Just consider how many digital creative assets are required for a single global campaign. With an effective content engine featuring a built-in data asset management tool
, teams across the world can access the same piece of master content and localise it instead of starting from scratch, ensuring brand consistency at scale while accounting for cultural differences, content consumption methods, and more.
Furthermore, building in comprehensive performance analysis enables a brand to optimise its content with ease, ultimately contributing to the company’s overarching strategy and delivering value and growth, while accounting for team skills and balancing production and effectiveness in a cost-efficient manner. Because each content engine should be built with company strategy in mind, its output — not only in terms of the work, but also the data collected — will ultimately contribute to that strategy.
While this may seem like a tall order at a glance, Agnew emphasised the importance of making sustainable, gradual changes, especially in an agency-client relationship. “What you have to do as a partner is to continually paint the picture of what evolution looks like. You also have to identify what the true currency for that client or brand is, because it is not always a monetary saving — it might be in the time you give back to their organisation. It may be brand consistency or new channels. No client will be ready for everything on day one. It’s about creating a roadmap together, identifying the challenge, putting a solution in place, and then tracking how you’re achieving your goals,” he said.
The way Agnew sees it, a good brand-agency relationship requires “a level of engagement and open dialogue.” By framing the work as a journey taken together, the right partnership — one based on trust and “the willingness of both parties to try something new” — can help revitalise tired brands both internally and in their messaging.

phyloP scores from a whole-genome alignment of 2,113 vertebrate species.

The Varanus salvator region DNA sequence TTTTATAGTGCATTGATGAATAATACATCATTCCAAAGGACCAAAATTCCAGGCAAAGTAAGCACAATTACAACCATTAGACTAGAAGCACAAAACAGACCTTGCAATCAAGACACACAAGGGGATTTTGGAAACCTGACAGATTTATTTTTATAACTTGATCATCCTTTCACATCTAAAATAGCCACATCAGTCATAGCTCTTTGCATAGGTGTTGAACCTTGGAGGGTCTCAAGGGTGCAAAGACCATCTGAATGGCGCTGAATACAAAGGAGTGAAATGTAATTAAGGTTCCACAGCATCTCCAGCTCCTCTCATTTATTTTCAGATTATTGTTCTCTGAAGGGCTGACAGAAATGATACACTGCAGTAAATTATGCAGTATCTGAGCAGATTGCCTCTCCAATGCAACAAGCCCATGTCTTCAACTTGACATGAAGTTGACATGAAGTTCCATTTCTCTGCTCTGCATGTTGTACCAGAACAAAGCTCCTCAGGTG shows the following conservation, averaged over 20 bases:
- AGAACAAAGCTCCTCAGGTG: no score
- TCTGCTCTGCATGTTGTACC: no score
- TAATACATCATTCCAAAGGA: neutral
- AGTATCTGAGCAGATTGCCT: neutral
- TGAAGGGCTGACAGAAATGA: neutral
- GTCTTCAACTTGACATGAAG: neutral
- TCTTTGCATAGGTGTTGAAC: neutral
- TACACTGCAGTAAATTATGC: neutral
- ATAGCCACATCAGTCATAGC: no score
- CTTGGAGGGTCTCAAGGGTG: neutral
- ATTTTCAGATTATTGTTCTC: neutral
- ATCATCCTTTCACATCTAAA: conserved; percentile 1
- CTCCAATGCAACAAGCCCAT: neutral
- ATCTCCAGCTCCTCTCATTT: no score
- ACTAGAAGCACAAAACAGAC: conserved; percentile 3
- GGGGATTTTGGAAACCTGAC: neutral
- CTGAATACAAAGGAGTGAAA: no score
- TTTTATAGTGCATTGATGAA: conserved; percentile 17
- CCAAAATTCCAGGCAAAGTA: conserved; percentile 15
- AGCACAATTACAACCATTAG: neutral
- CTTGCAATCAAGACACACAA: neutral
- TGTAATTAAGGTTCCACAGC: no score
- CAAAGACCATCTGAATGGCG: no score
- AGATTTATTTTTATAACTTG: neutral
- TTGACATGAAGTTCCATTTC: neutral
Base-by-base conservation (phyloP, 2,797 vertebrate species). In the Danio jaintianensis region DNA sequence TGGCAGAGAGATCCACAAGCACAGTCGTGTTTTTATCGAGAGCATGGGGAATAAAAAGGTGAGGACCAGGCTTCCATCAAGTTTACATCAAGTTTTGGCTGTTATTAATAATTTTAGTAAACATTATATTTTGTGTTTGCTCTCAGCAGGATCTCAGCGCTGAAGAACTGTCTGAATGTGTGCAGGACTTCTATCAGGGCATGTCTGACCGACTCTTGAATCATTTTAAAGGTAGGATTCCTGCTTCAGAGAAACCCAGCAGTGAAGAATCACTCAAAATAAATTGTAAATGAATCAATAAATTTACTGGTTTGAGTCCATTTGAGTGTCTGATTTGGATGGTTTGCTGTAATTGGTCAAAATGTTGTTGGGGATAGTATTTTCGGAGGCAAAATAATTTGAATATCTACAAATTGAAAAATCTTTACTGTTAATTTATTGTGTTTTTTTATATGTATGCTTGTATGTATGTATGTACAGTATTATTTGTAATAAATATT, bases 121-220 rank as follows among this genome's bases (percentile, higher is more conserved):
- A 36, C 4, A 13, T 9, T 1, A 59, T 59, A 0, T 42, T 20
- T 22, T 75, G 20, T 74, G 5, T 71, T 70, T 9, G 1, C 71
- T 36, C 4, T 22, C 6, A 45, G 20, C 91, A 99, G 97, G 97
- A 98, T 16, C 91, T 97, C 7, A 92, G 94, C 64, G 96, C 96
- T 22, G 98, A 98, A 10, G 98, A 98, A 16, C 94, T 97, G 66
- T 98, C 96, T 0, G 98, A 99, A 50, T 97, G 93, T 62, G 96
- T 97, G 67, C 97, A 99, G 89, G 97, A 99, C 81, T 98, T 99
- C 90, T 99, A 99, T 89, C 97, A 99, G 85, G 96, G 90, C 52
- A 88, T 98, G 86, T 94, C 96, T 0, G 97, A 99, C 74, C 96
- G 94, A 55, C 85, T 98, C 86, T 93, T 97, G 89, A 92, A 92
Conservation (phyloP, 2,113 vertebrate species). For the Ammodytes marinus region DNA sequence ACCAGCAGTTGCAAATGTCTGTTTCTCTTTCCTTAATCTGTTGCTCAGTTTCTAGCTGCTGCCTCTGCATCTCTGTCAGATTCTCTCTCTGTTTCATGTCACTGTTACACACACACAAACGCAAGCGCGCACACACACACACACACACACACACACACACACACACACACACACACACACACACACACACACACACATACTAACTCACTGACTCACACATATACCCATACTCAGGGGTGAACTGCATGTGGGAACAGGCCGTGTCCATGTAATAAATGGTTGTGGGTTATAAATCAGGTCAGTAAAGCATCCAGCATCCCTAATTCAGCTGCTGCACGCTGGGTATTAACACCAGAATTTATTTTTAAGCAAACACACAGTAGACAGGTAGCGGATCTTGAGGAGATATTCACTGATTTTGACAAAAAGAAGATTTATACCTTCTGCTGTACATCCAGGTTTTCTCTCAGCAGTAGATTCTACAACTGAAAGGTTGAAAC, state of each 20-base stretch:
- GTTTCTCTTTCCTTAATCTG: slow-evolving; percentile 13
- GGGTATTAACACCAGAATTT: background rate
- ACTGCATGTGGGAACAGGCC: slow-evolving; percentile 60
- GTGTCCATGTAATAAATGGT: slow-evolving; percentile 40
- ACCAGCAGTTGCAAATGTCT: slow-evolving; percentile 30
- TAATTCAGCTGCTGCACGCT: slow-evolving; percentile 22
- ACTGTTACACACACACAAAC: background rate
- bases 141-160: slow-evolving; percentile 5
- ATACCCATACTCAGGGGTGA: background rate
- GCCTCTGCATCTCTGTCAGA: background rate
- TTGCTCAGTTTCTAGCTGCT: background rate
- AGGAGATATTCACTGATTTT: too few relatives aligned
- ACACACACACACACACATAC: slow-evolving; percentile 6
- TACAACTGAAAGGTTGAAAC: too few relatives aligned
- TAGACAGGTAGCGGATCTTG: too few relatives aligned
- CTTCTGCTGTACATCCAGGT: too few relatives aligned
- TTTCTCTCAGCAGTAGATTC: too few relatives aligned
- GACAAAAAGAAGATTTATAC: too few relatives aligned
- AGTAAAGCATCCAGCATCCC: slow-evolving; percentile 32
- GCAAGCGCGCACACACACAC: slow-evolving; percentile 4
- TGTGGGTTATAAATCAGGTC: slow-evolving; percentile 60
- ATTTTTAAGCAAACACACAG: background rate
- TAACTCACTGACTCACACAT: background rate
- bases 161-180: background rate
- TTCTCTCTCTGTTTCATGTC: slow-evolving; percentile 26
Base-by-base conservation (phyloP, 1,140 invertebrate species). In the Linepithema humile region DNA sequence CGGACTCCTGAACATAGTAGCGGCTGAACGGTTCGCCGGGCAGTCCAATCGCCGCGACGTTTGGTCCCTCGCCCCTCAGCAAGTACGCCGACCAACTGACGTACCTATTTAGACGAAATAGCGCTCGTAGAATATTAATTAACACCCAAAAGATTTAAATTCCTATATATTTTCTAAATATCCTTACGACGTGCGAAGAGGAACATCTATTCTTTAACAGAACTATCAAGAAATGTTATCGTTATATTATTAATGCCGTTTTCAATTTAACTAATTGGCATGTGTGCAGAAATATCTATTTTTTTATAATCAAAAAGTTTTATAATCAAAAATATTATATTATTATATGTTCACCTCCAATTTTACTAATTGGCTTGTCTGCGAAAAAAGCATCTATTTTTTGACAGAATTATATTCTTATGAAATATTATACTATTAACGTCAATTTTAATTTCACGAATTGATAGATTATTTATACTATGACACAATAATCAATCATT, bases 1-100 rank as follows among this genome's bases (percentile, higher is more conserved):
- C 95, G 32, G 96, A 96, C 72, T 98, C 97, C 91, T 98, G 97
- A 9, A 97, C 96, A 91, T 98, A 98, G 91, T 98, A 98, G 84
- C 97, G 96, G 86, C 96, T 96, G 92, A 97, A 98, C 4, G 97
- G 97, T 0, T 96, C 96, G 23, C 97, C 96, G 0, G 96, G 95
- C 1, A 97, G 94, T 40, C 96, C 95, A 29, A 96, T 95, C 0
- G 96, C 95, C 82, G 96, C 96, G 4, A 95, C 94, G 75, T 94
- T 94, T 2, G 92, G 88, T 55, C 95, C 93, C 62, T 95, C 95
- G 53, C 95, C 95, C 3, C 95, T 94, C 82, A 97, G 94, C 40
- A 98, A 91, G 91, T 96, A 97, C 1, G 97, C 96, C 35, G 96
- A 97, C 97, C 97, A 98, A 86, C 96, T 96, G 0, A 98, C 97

He shared that one Tag client was able to halve their effective hourly rate and convert an 88% failure rate of assets to a 98% success rate after reworking their process to remove inefficiencies over the course of a few years. “Where the content engine philosophy comes from is listening to the client, responding to them, identifying upcoming opportunities, and aligning task to talent. That’s when the engine really starts to kick in,” Agnew concluded.
At its essence, an effective content engine needs people, platform, process, partners and efficiency, effectiveness, and evolution — all at varying degrees according to organisational needs. Over time, having such a framework in place enables brands and agencies to easily identify areas of improvement or opportunity, feeding back into the content engine and improving its output over time.
Agnew highlighted another client who previously tasked Tag with creating one-hour pieces of thought leadership content. “Really quickly, we started to get data saying that people were switching off at three minutes. And their C-suite asked, ‘What do we do now?’ The answer is to produce three-minute content. Having that data that tells us what people want takes the subjectivity out of content creation and allows us to produce the content that’s appropriate, rather than a passion project that might not align with audience behaviours,” he said.
For brands, implementing a framework that delivers this level of change ultimately creates a deeper connection between brand and agency. “Our job is not just about creating the content — we’re changing workflows for people who have relationships and partnerships, and we need to manage that change programme so there’s no disruption to BAU. A lot of what we do is not just output production, but also process optimisation and the change management programme that sits around that,” said Agnew. “We re-engineer that process where it’s much more tech-led, where the quality of brief directly correlates with the quality of output, but we’re also delivering that great experience to the brand and marketing teams that leverage the service.”
Perhaps the most crucial part of building an excellent content engine is the understanding that it’s not a linear process. By nature, it evolves with the goals of an organisation, the technology available, and the people involved, and its exact makeup and scale will vary from business to business. Whether you’re creating a content engine in-house or working with a content partner, it’s important to be able to balance all the right elements to fuel the engine, and leave room for organic evolution.